So naturally, when all these things click together, it’ll be of great appeal to the existing Microsoft developers.

Silverlight vs. Chrome Frame

Recently Google released Chrome Frame, to ‘enable open web technologies’ in Internet Explorer. Microsoft, on the other side, announced ‘official’ support for Silverlight on Google Chrome. Just as Microsoft need to push Silverlight to various platforms to increase the adoption of their .NET stack, it is Google’s necessity to push their high performance Java Script run time to opponent platforms.

Observing from another perspective, Google is moving ahead with JavaScript as the primary choice for client side development, complemented by frameworks like Google Gears + their high performance V8 engine that is included in Google Chrome and Chrome Frame. And Microsoft is moving towards a unified .NET stack.

How ever, as we all know “building, reusing, and maintaining large JavaScript code bases and AJAX components can be difficult and fragile” – and this is a gap Google is trying to iron out with Java based frameworks like Google Web Kit.

How ever, Microsoft’s Silverlight platform has a definite edge, because of it’s enhanced media and streaming capabilities, support for a rich development platform, and ability to seamlessly interact with the cloud and application services on top of that (Remember the Live, CRM and SharePoint services). And as I see it, the idea of a ‘Silverlight OS’ will become a real hit – not just for net books, but even for devices like IP TVs, hand held devices and so on.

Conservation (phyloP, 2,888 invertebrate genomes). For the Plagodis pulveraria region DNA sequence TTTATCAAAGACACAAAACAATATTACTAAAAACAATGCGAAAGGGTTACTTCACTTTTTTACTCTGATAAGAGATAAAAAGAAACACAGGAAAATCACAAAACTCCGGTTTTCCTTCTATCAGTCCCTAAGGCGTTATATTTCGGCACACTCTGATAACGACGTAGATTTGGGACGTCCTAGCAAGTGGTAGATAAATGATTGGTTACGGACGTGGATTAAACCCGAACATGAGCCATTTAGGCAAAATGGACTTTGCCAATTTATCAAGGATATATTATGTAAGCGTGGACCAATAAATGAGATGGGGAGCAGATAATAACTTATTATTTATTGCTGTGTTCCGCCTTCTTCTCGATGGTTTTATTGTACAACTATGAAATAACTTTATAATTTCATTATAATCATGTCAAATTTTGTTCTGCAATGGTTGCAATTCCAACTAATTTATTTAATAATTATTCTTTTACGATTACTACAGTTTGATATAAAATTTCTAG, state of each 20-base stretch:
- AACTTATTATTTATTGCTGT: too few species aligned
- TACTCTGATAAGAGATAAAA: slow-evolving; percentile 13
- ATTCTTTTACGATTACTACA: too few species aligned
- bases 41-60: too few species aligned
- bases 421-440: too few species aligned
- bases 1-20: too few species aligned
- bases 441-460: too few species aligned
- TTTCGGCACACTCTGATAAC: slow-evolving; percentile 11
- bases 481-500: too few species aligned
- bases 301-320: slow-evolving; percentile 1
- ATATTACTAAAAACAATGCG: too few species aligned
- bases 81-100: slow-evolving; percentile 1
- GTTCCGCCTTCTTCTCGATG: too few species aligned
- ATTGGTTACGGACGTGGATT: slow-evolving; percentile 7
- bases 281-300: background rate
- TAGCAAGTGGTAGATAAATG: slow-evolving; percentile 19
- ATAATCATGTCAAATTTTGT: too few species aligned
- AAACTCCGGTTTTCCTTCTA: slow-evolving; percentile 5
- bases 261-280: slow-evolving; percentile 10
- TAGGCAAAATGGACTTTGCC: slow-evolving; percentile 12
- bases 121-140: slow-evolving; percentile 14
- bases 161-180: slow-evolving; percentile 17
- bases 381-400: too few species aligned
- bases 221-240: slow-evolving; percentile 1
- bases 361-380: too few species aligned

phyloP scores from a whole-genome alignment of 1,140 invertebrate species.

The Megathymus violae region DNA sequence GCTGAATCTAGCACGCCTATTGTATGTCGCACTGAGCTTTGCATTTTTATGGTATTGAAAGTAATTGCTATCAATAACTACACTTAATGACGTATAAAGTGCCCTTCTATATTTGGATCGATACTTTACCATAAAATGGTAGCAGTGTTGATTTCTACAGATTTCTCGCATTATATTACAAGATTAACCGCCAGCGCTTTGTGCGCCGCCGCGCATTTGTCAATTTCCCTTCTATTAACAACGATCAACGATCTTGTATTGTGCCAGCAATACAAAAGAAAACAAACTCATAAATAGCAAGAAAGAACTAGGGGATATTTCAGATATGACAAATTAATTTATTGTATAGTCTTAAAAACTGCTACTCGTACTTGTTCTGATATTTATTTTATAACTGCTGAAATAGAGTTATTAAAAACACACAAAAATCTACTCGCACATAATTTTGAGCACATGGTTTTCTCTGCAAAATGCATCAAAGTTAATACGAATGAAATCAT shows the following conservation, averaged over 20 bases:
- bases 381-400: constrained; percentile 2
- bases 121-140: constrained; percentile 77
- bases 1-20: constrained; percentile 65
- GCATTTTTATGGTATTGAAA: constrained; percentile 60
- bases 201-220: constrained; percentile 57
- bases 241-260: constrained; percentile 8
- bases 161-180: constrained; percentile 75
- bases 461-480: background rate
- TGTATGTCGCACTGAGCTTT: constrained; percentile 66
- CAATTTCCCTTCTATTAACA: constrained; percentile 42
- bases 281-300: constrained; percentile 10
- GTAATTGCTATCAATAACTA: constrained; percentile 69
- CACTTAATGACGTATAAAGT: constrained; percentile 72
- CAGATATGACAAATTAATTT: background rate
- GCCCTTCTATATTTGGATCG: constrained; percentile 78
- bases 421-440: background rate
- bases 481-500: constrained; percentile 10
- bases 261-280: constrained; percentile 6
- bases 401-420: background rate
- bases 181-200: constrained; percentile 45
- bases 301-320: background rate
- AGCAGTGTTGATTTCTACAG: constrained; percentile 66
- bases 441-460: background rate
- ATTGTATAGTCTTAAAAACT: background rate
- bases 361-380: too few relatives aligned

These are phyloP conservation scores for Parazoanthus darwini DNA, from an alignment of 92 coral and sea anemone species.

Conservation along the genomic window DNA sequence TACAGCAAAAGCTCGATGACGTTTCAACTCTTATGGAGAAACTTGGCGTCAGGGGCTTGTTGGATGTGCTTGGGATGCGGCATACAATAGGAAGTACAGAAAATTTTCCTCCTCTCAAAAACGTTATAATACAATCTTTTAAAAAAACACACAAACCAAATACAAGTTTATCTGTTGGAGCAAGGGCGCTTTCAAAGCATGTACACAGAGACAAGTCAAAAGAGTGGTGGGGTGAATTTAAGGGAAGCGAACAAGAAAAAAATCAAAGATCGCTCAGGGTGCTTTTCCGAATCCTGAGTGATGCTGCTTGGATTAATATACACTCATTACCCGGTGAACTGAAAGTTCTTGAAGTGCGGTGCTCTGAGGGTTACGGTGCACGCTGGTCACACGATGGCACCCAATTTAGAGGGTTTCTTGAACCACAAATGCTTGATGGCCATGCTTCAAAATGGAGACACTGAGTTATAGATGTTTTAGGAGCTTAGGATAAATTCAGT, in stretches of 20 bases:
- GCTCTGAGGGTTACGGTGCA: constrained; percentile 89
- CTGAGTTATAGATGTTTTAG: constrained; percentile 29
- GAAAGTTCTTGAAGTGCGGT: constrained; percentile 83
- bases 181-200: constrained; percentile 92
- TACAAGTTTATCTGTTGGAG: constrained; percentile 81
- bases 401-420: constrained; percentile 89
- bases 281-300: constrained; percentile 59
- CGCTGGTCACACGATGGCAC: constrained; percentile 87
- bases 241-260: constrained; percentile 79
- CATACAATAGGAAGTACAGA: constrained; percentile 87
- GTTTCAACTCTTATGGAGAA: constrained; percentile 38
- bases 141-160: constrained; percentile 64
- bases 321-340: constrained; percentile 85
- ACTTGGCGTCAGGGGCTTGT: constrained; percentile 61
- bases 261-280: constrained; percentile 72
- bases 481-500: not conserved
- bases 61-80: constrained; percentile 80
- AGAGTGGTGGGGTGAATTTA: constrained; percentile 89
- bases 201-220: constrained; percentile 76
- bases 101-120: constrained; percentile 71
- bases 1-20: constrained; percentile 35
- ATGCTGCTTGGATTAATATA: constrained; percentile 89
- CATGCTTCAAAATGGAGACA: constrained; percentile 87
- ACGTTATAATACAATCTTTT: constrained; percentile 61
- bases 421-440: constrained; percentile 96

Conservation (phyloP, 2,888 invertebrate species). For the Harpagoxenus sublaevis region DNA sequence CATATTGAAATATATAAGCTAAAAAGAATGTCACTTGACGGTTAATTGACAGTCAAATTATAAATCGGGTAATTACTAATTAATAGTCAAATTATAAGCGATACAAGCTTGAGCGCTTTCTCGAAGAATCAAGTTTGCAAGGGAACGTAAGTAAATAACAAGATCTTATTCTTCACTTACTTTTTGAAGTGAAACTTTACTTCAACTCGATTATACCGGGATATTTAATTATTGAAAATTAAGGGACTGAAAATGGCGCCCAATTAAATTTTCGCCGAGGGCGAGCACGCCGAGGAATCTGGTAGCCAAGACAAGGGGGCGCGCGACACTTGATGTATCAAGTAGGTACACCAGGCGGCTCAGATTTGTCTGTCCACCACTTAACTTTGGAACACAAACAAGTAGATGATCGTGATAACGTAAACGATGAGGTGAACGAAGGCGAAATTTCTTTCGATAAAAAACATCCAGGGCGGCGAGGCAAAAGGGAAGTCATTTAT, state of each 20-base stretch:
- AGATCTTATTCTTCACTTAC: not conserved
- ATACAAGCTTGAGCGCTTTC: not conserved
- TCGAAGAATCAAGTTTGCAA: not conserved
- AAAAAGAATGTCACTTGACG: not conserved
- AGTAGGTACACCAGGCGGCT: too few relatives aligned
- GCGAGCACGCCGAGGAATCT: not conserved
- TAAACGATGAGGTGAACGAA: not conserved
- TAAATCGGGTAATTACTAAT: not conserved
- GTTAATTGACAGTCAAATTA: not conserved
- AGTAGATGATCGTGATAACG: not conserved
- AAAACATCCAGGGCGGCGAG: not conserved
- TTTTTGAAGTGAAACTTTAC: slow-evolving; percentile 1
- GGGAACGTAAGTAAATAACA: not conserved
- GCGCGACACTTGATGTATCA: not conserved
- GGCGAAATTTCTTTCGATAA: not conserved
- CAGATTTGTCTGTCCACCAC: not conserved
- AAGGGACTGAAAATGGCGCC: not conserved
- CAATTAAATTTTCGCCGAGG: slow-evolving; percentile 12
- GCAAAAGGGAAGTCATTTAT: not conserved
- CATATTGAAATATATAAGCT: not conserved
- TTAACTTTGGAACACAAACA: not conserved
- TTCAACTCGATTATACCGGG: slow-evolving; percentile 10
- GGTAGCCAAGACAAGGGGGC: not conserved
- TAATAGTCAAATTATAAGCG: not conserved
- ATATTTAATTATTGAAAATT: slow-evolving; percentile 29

A Note on Live Mesh

If you’ve noted, Live Mesh desktop is already there – it is a kind of online desktop, and you can use it across your devices, if your device supports Silverlight runtime. And you may even use the Live Framework SDK to develop applications/gadgets for your Live Desktop, I just scratched the surface of the SDK over last weekend.

How ever, when it comes to portable devices, I think it makes sense to have a ‘bootable’ Silverlight OS, with a built in desktop, and few utility apps. And vendors can even build their shell apps by consuming the rich UI framework of the SL runtime. And I’m sure that a lot of vendors might be interested to provide net books that hosts only customized apps for their on field employees (probably with cloud as the back end) on top of the light weight Silverlight stack.

And finally, from Microsoft’s point of view, such an OS can really unify the user experiences across devices including Zune, Windows Mobile etc. Platform teams can just focus on porting the run time to specific devices, while high level user facing applications can be developed on top of the Silverlight platform. So I guess, a natural evolution for Silverlight will be, towards a stand alone, light weight OS for mini devices!!

To conclude, these are few random thoughts and speculations, mixed with a little bit of imagination– never mind too much!!